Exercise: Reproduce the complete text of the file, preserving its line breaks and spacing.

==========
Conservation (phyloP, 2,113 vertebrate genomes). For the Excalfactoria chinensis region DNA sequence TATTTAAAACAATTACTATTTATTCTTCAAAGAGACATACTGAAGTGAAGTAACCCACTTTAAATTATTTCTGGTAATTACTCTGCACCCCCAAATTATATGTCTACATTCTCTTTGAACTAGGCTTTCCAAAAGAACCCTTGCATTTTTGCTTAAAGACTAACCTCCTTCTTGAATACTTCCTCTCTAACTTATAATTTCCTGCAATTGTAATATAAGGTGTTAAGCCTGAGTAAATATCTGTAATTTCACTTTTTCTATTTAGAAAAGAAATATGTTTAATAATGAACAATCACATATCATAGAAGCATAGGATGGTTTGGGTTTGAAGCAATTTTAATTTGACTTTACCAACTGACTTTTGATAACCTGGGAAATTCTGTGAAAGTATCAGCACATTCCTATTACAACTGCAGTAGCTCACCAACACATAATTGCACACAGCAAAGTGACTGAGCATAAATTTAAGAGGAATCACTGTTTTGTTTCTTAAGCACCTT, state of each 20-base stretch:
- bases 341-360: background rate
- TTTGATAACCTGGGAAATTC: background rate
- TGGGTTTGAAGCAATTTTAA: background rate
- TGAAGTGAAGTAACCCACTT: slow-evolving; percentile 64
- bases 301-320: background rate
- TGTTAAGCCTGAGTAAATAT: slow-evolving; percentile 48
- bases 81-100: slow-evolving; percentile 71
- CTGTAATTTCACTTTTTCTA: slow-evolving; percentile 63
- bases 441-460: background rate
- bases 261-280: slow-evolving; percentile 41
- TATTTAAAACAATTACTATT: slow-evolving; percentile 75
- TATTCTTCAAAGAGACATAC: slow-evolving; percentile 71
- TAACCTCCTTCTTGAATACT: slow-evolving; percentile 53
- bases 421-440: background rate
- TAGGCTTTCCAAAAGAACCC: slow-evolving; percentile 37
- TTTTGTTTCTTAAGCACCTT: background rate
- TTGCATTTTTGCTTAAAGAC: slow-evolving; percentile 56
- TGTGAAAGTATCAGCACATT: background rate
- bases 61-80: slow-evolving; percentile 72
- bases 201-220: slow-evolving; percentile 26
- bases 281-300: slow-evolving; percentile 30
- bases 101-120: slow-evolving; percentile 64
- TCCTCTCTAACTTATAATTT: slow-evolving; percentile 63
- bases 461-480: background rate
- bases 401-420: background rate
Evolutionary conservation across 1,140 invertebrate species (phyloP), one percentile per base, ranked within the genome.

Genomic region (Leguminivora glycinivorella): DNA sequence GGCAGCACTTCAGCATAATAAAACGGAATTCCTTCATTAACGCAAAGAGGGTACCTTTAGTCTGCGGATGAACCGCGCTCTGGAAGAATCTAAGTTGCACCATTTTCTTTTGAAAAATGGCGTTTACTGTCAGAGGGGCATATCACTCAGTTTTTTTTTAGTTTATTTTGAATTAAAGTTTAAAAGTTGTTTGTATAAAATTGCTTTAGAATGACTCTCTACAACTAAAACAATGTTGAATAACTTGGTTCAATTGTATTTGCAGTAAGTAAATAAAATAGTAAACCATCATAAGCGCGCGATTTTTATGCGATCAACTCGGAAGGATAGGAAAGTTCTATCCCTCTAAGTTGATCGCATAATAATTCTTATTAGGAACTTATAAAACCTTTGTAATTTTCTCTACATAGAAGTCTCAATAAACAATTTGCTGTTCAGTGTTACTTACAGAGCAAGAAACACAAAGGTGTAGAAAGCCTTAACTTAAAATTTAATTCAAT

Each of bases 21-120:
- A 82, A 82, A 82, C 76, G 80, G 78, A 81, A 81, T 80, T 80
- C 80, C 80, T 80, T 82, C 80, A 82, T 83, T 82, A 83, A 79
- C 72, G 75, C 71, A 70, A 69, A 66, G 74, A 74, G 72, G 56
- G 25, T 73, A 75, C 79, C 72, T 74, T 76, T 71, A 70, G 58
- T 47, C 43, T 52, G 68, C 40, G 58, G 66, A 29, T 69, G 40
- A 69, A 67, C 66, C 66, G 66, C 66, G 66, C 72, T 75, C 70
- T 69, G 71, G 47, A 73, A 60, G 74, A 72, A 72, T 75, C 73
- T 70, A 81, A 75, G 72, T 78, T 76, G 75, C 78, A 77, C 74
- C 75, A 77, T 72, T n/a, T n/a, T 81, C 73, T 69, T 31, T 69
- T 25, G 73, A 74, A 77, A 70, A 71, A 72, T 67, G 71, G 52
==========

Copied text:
Conservation (phyloP, 2,113 vertebrate genomes). For the Excalfactoria chinensis region DNA sequence TATTTAAAACAATTACTATTTATTCTTCAAAGAGACATACTGAAGTGAAGTAACCCACTTTAAATTATTTCTGGTAATTACTCTGCACCCCCAAATTATATGTCTACATTCTCTTTGAACTAGGCTTTCCAAAAGAACCCTTGCATTTTTGCTTAAAGACTAACCTCCTTCTTGAATACTTCCTCTCTAACTTATAATTTCCTGCAATTGTAATATAAGGTGTTAAGCCTGAGTAAATATCTGTAATTTCACTTTTTCTATTTAGAAAAGAAATATGTTTAATAATGAACAATCACATATCATAGAAGCATAGGATGGTTTGGGTTTGAAGCAATTTTAATTTGACTTTACCAACTGACTTTTGATAACCTGGGAAATTCTGTGAAAGTATCAGCACATTCCTATTACAACTGCAGTAGCTCACCAACACATAATTGCACACAGCAAAGTGACTGAGCATAAATTTAAGAGGAATCACTGTTTTGTTTCTTAAGCACCTT, state of each 20-base stretch:
- bases 341-360: background rate
- TTTGATAACCTGGGAAATTC: background rate
- TGGGTTTGAAGCAATTTTAA: background rate
- TGAAGTGAAGTAACCCACTT: slow-evolving; percentile 64
- bases 301-320: background rate
- TGTTAAGCCTGAGTAAATAT: slow-evolving; percentile 48
- bases 81-100: slow-evolving; percentile 71
- CTGTAATTTCACTTTTTCTA: slow-evolving; percentile 63
- bases 441-460: background rate
- bases 261-280: slow-evolving; percentile 41
- TATTTAAAACAATTACTATT: slow-evolving; percentile 75
- TATTCTTCAAAGAGACATAC: slow-evolving; percentile 71
- TAACCTCCTTCTTGAATACT: slow-evolving; percentile 53
- bases 421-440: background rate
- TAGGCTTTCCAAAAGAACCC: slow-evolving; percentile 37
- TTTTGTTTCTTAAGCACCTT: background rate
- TTGCATTTTTGCTTAAAGAC: slow-evolving; percentile 56
- TGTGAAAGTATCAGCACATT: background rate
- bases 61-80: slow-evolving; percentile 72
- bases 201-220: slow-evolving; percentile 26
- bases 281-300: slow-evolving; percentile 30
- bases 101-120: slow-evolving; percentile 64
- TCCTCTCTAACTTATAATTT: slow-evolving; percentile 63
- bases 461-480: background rate
- bases 401-420: background rate
Evolutionary conservation across 1,140 invertebrate species (phyloP), one percentile per base, ranked within the genome.

Genomic region (Leguminivora glycinivorella): DNA sequence GGCAGCACTTCAGCATAATAAAACGGAATTCCTTCATTAACGCAAAGAGGGTACCTTTAGTCTGCGGATGAACCGCGCTCTGGAAGAATCTAAGTTGCACCATTTTCTTTTGAAAAATGGCGTTTACTGTCAGAGGGGCATATCACTCAGTTTTTTTTTAGTTTATTTTGAATTAAAGTTTAAAAGTTGTTTGTATAAAATTGCTTTAGAATGACTCTCTACAACTAAAACAATGTTGAATAACTTGGTTCAATTGTATTTGCAGTAAGTAAATAAAATAGTAAACCATCATAAGCGCGCGATTTTTATGCGATCAACTCGGAAGGATAGGAAAGTTCTATCCCTCTAAGTTGATCGCATAATAATTCTTATTAGGAACTTATAAAACCTTTGTAATTTTCTCTACATAGAAGTCTCAATAAACAATTTGCTGTTCAGTGTTACTTACAGAGCAAGAAACACAAAGGTGTAGAAAGCCTTAACTTAAAATTTAATTCAAT

Each of bases 21-120:
- A 82, A 82, A 82, C 76, G 80, G 78, A 81, A 81, T 80, T 80
- C 80, C 80, T 80, T 82, C 80, A 82, T 83, T 82, A 83, A 79
- C 72, G 75, C 71, A 70, A 69, A 66, G 74, A 74, G 72, G 56
- G 25, T 73, A 75, C 79, C 72, T 74, T 76, T 71, A 70, G 58
- T 47, C 43, T 52, G 68, C 40, G 58, G 66, A 29, T 69, G 40
- A 69, A 67, C 66, C 66, G 66, C 66, G 66, C 72, T 75, C 70
- T 69, G 71, G 47, A 73, A 60, G 74, A 72, A 72, T 75, C 73
- T 70, A 81, A 75, G 72, T 78, T 76, G 75, C 78, A 77, C 74
- C 75, A 77, T 72, T n/a, T n/a, T 81, C 73, T 69, T 31, T 69
- T 25, G 73, A 74, A 77, A 70, A 71, A 72, T 67, G 71, G 52